Bethesda, MD (Nov. 2, 2015) -- Leading scientists have joined together and called for an interdisciplinary, public-private initiative focused on the microbiome. The American Gastroenterological Association (AGA) applauds this call for a formal approach to understanding microbial communities critical to all ecosystems, particularly the human body.
"Understanding the gut microbiome is critical to advancing digestive disease patient care, and as such AGA has made research and education around the gut microbiome an organizational priority," said Michael Camilleri, MD, AGAF, president of the AGA Institute. "AGA fully supports the call for a formal microbiome strategy and is eager to contribute our knowledge and resources related to the gut microbiome and its impact on health and disease."
Gastroenterology is poised to play a critical role in this initiative due to its unique insight into the gut microbiome. Rob Knight, PhD, member of the AGA Center for Gut Microbiome Research and Education scientific advisory board and professor of pediatrics and computer science at the University of California in San Diego, explains:
"The gut microbiome is a particularly illustrative example of microbiomes, because everyone has one and has experienced what it is like when that ecosystem is out of balance. The accessibility of the site -- you don't have to go to the rainforest to see thousands of species interacting, you just have to go to the bathroom -- positions gastroenterology to make fundamental contributions, not just to human health but to ecosystem science."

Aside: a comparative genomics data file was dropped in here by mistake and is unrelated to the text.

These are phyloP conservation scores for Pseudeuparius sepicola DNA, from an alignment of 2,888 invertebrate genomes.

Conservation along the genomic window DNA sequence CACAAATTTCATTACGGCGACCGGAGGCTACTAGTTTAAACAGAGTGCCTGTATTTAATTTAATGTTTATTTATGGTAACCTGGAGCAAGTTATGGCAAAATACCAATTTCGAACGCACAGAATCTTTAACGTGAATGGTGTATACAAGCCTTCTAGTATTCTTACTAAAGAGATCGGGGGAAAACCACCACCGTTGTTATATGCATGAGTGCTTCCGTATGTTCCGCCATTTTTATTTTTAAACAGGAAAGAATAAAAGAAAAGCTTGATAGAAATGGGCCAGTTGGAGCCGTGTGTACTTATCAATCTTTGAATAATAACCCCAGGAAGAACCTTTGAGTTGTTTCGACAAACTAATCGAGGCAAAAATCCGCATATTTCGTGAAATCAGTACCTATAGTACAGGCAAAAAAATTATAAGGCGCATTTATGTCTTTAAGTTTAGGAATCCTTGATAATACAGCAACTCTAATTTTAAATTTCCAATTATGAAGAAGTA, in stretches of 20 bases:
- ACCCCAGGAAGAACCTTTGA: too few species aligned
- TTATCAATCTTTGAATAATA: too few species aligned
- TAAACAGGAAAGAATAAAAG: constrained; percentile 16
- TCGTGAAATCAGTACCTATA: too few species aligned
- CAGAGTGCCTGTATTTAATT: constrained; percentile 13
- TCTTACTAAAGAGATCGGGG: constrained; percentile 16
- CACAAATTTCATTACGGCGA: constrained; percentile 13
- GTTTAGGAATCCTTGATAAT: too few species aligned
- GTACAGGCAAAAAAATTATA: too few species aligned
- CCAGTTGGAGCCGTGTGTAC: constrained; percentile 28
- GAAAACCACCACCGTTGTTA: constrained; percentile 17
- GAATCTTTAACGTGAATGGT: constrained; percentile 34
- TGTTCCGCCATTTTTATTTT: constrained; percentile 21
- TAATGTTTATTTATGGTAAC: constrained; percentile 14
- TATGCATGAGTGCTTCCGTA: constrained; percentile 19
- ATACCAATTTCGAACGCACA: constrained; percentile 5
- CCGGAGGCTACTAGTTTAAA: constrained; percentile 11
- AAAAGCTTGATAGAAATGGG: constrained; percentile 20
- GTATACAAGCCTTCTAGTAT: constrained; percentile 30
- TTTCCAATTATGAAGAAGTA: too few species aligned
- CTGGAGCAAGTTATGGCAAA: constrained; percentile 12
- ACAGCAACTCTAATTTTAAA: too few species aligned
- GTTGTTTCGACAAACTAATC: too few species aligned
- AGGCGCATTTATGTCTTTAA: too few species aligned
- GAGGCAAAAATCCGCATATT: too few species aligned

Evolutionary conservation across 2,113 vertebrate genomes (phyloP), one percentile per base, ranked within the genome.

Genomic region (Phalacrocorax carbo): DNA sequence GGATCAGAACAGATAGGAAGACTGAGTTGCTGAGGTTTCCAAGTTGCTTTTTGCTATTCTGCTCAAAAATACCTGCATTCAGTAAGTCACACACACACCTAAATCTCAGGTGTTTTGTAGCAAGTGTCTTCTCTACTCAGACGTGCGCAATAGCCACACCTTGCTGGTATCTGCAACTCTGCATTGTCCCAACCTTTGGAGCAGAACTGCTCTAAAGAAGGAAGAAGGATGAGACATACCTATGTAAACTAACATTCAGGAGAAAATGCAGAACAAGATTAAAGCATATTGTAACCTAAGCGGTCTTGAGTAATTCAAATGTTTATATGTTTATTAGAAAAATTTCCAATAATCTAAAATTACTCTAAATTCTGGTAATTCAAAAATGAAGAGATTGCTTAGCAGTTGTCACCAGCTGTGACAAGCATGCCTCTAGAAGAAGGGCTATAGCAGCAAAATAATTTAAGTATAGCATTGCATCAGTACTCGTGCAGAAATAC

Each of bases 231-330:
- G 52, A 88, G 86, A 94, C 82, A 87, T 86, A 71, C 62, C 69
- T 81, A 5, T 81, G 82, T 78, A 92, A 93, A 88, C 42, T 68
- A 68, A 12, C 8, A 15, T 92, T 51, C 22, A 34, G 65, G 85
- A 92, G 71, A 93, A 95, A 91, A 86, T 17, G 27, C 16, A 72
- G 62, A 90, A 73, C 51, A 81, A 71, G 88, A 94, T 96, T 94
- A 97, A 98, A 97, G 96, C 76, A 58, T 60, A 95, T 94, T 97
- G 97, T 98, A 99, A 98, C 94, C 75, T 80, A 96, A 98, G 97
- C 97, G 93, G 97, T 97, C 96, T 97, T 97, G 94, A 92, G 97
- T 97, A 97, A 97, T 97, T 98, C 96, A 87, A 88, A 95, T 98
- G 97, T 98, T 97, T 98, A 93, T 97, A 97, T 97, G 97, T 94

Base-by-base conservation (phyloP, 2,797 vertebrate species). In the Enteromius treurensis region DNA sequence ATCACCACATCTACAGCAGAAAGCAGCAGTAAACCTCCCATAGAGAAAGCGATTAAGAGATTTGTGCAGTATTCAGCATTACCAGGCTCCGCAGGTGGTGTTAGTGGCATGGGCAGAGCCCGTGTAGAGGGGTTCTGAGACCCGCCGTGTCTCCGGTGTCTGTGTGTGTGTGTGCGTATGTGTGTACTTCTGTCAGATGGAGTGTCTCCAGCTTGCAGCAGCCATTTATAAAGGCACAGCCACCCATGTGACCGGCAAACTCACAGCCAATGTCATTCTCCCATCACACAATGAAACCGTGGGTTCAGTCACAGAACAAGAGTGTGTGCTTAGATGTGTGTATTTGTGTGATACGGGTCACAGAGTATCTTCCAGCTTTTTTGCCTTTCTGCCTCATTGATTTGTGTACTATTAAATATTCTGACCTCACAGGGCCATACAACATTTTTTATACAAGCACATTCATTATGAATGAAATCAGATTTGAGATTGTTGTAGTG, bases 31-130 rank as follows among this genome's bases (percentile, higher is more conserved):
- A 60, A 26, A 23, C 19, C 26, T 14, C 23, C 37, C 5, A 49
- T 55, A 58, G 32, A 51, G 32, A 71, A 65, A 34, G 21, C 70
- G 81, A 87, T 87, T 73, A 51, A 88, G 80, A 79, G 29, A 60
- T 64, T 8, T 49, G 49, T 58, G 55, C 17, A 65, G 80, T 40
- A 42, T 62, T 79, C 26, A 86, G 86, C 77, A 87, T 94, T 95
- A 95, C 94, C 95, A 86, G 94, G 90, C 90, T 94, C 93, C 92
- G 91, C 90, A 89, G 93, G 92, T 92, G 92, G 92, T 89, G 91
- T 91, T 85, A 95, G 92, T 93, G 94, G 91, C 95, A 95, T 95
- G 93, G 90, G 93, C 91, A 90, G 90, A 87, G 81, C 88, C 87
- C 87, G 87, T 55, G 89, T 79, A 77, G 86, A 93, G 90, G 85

AGA established its microbiome center in April 2013, with the goal of fostering education and research around this important area of science. Since its inception, the center has worked to:
- Expand literature on the gut microbiome, developing a special issue of Gastroenterology specifically focused on gut microbiome research.
- Provide education, gathering international leaders for microbiome-focused meetings. AGA, in conjunction with the European Society of Neurogastroenterology and Motility (ESNM), is in the midst of planning a robust research-focused agenda for the 2016 Gut Microbiota for Health World Summit.
- Advance our understanding of the gut microbiome. Currently, AGA is partnering with American Gut to collect 500 gut microbiota samples from AGA volunteers. Interesting trends in this cohort will be reported during a special session at Digestive Disease Week® 2016.
- Influence policy: AGA is planning its second congressional briefing to address gut microbiome opportunities and needs, as well as the pertinent microbiome issues of antibiotic resistance and fecal transplants.
- Track and collect data on clinical efforts. AGA, in collaboration with the Crohn's and Colitis Foundation of America (CCFA), Infectious Disease Society of America (IDSA), and the North American Society for Pediatric Gastroenterology, Hepatology and Nutrition (NASPGHAN), is working to develop a national registry on fecal microbiota transplantation.
- Fund research, through several gut microbiome-focused research grants for young scientists.
For more information on scientists' call for an interdisciplinary Unified Microbiome Initiative, see this Oct. 28, 2015, New York Times article.
About the AGA Institute
The American Gastroenterological Association is the trusted voice of the GI community. Founded in 1897, the AGA has grown to include 17,000 members from around the globe who are involved in all aspects of the science, practice and advancement of gastroenterology. The AGA Institute administers the practice, research and educational programs of the organization. http://www.